Steve Aigner to lead Community Alliance
February 14, 2008
Steamboat Springs — Steve Aigner believes there are plenty of gifted people in Routt County willing to share their talents and opinions. Now, if he can just get them to lend an ear.
“For Steamboat to be sustainable, we have to work to build bridges between differences,” said Aigner, who was recently tapped to succeed Maggie Berglund as community organizer of the Community Alliance of the Yampa Valley. “There are a lot of strong personalities and strong opinions, and people are very good at voicing those opinions. I think we need to listen more carefully so we can discern what we share with each other.”
The Community Alliance is part of Western Colorado Congress, an organization that, in its own words, strives “to create healthy, sustainable communities, social and economic justice, environmental stewardship and a truly democratic society.” As community organizer, it is Aigner’s charge to rally Yampa Valley residents around those values.
It won’t be a foreign line of work for Aigner, who has a doctorate in sociology, a master’s degree in community practice and related professional experience. Aigner worked with white Detroit suburbanites to address institutional racism there, and he taught community development as a professor at Iowa State University.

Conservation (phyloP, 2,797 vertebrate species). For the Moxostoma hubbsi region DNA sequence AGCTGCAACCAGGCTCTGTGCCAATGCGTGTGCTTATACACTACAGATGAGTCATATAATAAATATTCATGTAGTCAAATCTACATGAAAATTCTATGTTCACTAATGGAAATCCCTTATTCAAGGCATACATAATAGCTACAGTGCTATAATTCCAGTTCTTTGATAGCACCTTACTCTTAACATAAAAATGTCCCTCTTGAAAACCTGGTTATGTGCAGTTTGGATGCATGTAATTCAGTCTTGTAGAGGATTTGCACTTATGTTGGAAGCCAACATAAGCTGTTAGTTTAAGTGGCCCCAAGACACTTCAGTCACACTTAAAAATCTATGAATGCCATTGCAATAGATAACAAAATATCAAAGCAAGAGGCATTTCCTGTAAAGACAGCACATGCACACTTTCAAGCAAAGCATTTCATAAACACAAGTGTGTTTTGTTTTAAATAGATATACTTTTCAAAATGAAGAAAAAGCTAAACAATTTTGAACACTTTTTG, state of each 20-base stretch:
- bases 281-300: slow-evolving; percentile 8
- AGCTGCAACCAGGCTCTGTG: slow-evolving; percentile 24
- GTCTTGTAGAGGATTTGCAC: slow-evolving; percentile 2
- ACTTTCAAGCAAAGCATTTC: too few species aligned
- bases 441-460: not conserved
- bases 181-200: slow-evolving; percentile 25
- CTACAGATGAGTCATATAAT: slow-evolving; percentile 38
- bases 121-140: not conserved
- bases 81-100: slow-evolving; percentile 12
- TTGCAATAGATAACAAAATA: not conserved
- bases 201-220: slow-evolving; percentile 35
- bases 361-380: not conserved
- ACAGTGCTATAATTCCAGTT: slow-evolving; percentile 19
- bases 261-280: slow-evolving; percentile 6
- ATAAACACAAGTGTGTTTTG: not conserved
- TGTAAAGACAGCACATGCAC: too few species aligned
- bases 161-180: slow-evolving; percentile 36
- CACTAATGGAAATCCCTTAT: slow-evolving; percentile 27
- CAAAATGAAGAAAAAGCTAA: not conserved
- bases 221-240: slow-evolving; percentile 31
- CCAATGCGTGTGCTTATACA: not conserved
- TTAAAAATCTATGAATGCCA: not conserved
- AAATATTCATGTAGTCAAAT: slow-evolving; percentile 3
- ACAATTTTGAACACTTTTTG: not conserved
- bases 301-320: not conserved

Aigner was most recently a member of the Community Alliance’s board of directors. As that body was writing a job description for Berglund’s replacement, Aigner realized he was a good fit for the job.
“We’re really excited to have Steve on board,” said Mark Schofield, director of organizing for Western Colorado Congress. “He has just an incredible background in terms of understanding the value of community organizing. He has tremendous experience organizing people to effect change in their communities. : Steve turned out to be a real logical choice.”
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Aigner, 63, retired to Steamboat Springs, following all three of his grown children, who moved here after falling in love with the community on family vacations. While the Yampa Valley is a far cry from Ames, Iowa – not to mention Detroit – Aigner said he is comfortable addressing the unique issues facing this community.
“I’ve worked with all types in my life,” Aigner said. “I feel comfortable with almost all kinds of issues and all kinds of people. That’s the good thing about being old. You’ve seen a lot.”
While much of his retirement in Steamboat has been spent golfing and skiing, Aigner also has served on a committee for Vision 2030 and the citizen’s committee that helped form the city’s watershed protection ordinance. In his new role with the Community Alliance, Aigner will concentrate much of his efforts on Steamboat 700, the proposed development west of Steamboat that could be annexed into city limits and provide a site for about 2,000 homes, plus commercial space, parks and urban amenities.
“For the foreseeable future : our primary focus will be on Steamboat 700 and its potential to fulfill the expectations that almost everyone has,” Aigner said. “There are a lot of balls in the air, and they need to be nailed down in a pre-annexation agreement. : We’re here to help the City Council focus on that responsibility.”
Although Steamboat 700 will be a major focus, Aigner said he won’t neglect areas of Routt County outside of Steamboat Springs.
“The job of the organizer is to get out and about and connect with people,” Aigner said. “The whole valley needs to be integrated to reach the mission” of the Community Alliance.